So, What Is NASA Curiosity's History-Changing Discovery?

Connor Simpson
The Atlantic Wire
So, What Is NASA Curiosity's History-Changing Discovery?

NASA's Curiosity rover has another, even bigger, apparently history-making discovery that might just change everything about the universe as we know it — but they aren't telling anyone what it is, exactly, until scientists can be absolutely sure it's not a dud. Thanksgiving nerd speculation, of course, is go for launch.

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John Grotzinger, the principal investigator for the mission, tells NPR's Joe Palca in an interview that aired today that his team has found something really, really cool on Mars with Curiosity's SAM soil-collecting device: "This data is gonna be one for the history books. It's looking really good," Grotzinger exclaimed. Unfortunately, NASA won't be telling us what said cool secret is until they run a bunch of tests to make sure what they found is authentic. 

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The scientists thought they had made an exciting breakthrough earlier, when a tool picked up some methane in the Mars atmosphere, which would have been a first — and could indicate that life previously existed on Mars. They had to test to make sure the methane didn't travel with the Rover from earth, though, and once they did their due diligence it turned out the methane piggy-backed from earth. The team was predictably deflated.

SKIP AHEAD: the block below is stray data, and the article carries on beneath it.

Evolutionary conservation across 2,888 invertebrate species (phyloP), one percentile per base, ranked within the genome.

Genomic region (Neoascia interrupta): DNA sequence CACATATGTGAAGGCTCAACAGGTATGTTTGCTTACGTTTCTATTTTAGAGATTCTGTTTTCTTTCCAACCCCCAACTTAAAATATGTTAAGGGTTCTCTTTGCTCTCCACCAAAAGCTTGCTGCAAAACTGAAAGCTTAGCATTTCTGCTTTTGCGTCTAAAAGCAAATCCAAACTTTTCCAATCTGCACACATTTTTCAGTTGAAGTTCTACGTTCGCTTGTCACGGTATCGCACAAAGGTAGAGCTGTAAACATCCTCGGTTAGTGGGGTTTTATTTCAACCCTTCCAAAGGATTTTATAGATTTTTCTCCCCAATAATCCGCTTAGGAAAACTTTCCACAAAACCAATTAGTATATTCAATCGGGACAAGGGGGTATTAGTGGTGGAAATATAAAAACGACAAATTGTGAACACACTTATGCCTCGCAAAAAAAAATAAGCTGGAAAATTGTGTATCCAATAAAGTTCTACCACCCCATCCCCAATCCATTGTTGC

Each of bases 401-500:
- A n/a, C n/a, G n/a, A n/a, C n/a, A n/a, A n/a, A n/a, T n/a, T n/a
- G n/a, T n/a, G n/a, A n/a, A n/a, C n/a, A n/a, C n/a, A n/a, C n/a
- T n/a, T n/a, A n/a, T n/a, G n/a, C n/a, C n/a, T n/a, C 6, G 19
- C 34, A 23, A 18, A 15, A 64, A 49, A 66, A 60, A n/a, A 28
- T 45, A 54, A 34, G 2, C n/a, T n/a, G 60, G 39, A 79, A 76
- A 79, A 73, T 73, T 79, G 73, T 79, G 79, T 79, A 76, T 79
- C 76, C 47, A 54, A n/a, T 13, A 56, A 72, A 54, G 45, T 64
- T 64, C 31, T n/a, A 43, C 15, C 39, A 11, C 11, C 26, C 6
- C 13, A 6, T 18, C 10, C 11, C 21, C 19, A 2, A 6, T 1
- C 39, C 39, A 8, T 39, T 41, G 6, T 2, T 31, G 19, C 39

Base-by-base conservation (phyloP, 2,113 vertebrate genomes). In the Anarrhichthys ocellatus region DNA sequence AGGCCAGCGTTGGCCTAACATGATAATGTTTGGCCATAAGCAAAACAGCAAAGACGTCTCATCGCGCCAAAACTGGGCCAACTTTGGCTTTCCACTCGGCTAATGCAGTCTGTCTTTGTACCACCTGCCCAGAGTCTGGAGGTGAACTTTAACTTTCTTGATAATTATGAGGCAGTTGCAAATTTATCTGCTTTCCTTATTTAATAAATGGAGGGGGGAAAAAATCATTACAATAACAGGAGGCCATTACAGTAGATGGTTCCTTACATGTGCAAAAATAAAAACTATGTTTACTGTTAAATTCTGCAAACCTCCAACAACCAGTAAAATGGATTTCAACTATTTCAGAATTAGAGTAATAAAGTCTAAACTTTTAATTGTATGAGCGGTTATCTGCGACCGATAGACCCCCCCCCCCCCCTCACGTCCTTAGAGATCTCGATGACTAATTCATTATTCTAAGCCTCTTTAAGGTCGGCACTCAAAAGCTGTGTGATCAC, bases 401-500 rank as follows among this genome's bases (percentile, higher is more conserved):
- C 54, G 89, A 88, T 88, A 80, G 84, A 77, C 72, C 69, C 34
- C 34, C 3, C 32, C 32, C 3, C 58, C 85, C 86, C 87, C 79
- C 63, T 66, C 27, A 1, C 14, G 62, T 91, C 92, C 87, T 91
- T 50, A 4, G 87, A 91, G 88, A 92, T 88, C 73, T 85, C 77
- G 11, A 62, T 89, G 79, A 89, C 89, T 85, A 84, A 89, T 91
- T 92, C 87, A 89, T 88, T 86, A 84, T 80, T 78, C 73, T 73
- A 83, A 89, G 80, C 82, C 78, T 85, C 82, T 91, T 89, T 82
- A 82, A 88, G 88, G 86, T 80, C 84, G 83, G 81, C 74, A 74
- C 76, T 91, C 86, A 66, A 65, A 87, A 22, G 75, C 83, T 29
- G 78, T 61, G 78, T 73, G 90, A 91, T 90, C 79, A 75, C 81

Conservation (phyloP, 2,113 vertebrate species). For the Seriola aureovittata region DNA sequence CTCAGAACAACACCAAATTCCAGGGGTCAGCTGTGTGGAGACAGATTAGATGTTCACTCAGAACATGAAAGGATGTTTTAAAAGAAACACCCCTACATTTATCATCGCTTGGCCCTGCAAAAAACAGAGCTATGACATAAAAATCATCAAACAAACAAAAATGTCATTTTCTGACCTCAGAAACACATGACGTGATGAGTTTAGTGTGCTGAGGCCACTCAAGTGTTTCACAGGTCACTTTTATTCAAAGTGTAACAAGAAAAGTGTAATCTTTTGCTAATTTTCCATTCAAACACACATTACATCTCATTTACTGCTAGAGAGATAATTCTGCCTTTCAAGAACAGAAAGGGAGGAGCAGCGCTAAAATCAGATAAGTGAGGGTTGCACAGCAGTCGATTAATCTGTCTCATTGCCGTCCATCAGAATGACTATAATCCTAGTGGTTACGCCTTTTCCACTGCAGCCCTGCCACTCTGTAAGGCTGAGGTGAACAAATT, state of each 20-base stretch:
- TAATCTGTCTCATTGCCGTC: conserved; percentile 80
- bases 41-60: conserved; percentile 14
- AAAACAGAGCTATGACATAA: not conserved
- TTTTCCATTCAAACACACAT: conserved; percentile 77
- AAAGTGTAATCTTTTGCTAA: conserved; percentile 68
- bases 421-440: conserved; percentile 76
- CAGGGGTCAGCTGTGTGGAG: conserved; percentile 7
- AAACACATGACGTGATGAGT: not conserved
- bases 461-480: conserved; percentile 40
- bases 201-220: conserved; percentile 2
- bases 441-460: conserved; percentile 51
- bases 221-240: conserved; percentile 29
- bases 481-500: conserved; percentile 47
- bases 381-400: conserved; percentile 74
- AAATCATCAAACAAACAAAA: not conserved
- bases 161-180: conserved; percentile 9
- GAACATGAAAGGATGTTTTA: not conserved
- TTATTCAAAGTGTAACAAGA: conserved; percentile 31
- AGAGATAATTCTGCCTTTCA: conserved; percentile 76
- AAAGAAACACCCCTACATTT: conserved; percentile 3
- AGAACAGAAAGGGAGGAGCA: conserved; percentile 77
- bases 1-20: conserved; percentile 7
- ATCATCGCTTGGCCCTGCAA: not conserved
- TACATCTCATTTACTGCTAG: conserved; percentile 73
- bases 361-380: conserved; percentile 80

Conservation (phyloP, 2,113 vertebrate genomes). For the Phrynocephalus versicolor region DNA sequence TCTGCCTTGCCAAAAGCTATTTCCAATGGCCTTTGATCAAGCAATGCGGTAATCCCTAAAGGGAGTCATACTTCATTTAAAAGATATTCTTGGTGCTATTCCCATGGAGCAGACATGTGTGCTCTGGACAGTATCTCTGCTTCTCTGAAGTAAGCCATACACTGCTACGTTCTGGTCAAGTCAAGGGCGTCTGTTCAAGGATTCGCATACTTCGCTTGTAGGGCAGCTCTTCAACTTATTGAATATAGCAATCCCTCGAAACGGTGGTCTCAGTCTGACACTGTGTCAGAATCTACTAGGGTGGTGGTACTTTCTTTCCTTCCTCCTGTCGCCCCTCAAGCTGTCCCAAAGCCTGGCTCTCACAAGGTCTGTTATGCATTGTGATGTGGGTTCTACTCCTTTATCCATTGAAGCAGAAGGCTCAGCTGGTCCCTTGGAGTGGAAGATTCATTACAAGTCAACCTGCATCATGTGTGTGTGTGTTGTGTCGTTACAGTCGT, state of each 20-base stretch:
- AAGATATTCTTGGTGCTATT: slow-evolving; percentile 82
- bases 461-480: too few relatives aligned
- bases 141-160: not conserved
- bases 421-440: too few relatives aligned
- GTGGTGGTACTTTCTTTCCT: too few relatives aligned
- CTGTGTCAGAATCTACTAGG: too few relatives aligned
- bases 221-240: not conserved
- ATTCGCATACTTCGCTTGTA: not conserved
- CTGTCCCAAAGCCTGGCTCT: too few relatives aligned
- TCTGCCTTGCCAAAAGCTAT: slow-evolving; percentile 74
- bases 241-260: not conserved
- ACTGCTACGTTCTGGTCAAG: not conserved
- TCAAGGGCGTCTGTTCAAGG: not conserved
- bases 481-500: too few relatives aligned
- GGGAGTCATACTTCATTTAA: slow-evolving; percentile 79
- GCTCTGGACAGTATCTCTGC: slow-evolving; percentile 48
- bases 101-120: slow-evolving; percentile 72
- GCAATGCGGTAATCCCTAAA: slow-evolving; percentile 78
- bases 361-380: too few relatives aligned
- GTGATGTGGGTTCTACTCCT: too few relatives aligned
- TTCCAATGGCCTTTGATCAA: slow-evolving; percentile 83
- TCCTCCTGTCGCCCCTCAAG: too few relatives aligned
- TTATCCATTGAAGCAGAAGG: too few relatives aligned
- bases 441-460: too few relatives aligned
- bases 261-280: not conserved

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But most of the outlets covering today's big leak seem to think Grotzinger's teasing of a secret lends this discovery much more legitimacy. Why would a Curiosity scientist hype something if he wasn't confident the tests were going to come through? 

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Science bloggers are doing their best to guess what Curiosity might have found. Discovery's Ian O'Neill thinks it has something to do with organic chemistry, or carbon-based elements that would establish the "building blocks" for life on Mars. Universe Today's Nancy Atkinson and Pop Sci's Rebecca Boyle both speculate the discovery could be linked to the evidence of flowing water previously existing in the Gale Crater (seen above). Rich Apodaca thinks Curiosity discovered small organic chemicals. 

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While science writers play the guessing game, Grotzinger and his team will be testing the discovery rigorously to make sure they have something as big as advertised. It'll be a few weeks before we hear anything. 

Meanwhile, the Curiosity rover itself remains disturbingly coy amid the speculation about its discovery: 

Thanksgiving isn't so different on Mars. I had a long drive & plan to take photos. No pie, though [info] go.nasa.gov/Udi9Ii

— Curiosity Rover (@MarsCuriosity) November 20, 2012